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David Denton
David's Review Corner, January 2016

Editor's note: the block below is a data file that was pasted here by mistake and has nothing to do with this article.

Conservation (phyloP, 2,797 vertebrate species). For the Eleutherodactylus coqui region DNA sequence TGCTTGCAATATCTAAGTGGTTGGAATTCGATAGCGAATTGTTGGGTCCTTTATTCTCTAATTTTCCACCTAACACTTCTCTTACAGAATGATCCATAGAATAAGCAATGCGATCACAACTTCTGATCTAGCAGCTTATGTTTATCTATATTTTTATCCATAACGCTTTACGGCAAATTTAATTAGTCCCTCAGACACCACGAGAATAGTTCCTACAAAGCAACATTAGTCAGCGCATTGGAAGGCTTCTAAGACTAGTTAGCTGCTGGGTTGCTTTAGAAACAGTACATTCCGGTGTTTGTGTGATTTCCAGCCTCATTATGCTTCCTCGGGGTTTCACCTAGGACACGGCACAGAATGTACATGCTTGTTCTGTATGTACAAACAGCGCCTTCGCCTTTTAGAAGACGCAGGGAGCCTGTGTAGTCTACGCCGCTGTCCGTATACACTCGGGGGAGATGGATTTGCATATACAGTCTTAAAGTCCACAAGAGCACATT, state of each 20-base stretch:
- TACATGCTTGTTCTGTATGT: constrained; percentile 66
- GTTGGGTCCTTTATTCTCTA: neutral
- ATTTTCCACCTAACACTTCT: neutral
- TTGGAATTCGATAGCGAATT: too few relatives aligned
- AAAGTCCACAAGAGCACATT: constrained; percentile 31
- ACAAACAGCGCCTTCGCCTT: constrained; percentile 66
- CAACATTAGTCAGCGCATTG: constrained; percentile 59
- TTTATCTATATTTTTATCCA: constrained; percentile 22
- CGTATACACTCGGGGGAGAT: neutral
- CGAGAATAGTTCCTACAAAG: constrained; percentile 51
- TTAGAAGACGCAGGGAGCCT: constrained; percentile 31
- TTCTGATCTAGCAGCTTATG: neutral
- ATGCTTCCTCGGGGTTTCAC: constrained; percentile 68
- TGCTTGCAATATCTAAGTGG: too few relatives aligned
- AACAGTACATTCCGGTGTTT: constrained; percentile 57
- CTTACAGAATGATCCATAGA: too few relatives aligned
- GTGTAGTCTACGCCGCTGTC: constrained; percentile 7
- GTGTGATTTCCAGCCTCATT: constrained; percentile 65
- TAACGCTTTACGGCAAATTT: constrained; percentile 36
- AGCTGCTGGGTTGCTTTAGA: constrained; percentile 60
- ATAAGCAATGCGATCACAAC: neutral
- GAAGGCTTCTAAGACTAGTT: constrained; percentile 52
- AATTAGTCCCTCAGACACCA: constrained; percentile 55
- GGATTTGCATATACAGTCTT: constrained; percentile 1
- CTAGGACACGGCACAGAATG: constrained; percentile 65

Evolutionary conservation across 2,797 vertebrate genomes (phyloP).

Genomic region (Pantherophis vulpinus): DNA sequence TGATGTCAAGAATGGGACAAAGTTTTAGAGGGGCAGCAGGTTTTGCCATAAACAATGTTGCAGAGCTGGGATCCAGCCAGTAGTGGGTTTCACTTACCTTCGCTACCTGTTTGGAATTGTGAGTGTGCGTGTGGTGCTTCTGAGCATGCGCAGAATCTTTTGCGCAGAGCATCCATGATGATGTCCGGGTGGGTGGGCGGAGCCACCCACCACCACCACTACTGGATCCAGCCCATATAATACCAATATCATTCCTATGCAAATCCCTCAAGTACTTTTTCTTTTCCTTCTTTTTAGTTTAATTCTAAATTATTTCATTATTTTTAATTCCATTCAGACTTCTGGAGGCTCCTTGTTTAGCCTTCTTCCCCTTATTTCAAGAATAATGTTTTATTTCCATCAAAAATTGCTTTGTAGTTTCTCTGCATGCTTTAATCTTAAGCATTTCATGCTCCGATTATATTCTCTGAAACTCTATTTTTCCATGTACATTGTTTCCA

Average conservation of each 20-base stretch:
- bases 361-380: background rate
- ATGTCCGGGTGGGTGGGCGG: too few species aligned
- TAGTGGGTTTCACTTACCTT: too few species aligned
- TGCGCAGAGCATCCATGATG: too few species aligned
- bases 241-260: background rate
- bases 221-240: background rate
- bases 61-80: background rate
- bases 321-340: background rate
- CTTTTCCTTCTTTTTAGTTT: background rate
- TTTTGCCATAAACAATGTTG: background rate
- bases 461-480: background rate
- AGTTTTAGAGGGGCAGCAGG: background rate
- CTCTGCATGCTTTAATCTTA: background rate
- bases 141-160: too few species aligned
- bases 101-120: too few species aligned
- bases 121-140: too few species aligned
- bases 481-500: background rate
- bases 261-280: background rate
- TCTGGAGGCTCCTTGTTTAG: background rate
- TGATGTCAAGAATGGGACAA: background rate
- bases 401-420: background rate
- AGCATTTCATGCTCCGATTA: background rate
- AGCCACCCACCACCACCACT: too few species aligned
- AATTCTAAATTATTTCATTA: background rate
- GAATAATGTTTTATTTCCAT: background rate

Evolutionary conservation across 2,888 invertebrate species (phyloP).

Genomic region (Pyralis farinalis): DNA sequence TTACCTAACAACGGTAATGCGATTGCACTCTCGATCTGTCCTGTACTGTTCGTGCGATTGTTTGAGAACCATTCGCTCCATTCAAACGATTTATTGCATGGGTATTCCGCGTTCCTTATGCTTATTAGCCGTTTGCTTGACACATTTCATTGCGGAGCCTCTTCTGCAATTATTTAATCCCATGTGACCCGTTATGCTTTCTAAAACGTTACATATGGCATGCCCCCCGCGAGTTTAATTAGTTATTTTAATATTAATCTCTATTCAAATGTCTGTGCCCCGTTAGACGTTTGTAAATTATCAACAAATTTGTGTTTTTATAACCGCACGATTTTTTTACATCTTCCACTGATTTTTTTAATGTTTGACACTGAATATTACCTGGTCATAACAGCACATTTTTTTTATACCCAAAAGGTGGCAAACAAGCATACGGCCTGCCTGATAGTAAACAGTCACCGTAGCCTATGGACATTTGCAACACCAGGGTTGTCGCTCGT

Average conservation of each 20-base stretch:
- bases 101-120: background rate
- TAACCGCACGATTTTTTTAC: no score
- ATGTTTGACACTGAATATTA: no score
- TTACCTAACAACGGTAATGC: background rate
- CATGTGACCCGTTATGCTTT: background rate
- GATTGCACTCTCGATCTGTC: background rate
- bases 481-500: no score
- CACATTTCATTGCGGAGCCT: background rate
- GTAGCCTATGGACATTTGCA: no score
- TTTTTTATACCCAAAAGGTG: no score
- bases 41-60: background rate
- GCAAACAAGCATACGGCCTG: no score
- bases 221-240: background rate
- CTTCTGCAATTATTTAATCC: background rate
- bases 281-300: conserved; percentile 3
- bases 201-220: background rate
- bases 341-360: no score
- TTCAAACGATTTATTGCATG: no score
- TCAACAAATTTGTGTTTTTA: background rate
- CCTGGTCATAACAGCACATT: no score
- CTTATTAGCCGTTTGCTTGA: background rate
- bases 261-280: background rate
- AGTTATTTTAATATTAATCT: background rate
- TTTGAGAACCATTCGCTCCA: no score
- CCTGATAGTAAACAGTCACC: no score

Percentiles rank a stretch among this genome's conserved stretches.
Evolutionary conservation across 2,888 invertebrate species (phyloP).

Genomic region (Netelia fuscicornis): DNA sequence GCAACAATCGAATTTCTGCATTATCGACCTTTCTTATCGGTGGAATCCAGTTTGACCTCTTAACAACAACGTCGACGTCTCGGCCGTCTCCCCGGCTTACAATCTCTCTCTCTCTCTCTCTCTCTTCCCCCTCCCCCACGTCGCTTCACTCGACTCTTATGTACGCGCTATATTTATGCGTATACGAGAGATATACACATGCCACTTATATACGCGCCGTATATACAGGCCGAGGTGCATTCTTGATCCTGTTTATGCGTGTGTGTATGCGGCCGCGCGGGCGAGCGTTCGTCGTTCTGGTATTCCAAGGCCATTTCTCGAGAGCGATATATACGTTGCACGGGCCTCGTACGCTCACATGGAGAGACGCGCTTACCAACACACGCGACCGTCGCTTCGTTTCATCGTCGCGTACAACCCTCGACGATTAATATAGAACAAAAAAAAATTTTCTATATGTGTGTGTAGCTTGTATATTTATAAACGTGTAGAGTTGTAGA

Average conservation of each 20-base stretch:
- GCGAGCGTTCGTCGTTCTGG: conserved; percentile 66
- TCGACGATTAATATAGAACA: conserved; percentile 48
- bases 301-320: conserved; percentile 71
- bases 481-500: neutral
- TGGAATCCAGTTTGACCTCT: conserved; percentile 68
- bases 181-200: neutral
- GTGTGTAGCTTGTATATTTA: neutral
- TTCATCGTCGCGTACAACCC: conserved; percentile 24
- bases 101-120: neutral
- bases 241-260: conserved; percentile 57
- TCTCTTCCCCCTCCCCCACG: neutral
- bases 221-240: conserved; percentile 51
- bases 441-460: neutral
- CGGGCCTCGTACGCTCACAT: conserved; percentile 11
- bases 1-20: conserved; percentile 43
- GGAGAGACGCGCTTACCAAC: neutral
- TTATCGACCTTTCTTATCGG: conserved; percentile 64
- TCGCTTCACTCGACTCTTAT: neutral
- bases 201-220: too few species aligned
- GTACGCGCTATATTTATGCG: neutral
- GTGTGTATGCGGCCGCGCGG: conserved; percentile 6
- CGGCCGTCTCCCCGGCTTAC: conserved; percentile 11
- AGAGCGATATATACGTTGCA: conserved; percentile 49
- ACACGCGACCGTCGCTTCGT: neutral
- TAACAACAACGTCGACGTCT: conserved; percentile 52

The fifth release in the complete series of keyboard sonatas takes us numerically to the mid-point of Antonio Soler’s keyboard sonatas, here played on a modern piano. From a date point of view, they come from the early 1780’s which place them late in his life, the first three being in one movement, with the Fifty-eighth and ninth nothing more than a simple Rondo of a vivacious character. The following three are in multiple movements, the Sixty-first and Sixty-second among the most extended in his genre, and are unusual in having as their third movements a Minue di rivolti, a form of the Minuet seemingly peculiar to Soler. All six sonatas would have been composed with the newly created five octave harpsichord in mind, and though today they are frequently performed of a modern concert grand piano, we have to accept that the sound it produces totally changes the texture of the original. Here they are performed by Mladin Colic, the 2007 winner of Barcelona’s influential Maria Canals International Piano Competition. Stylistically he has a foot in both camps, more often than not using the crisp staccato sound we would hear from a harpsichord, mixed with a modicum of sustaining pedal, mainly when generating impact. Listen to the sprightly Allegretto of the Sixty-first and you have a taste of both, the scale passages having an admirable crispness of articulation. He is also adept at capturing the happiness that pervades the finale of the Sixty-first. The recording quality has a piano sounding more akin to a period instrument. © 2016 David’s Review Corner





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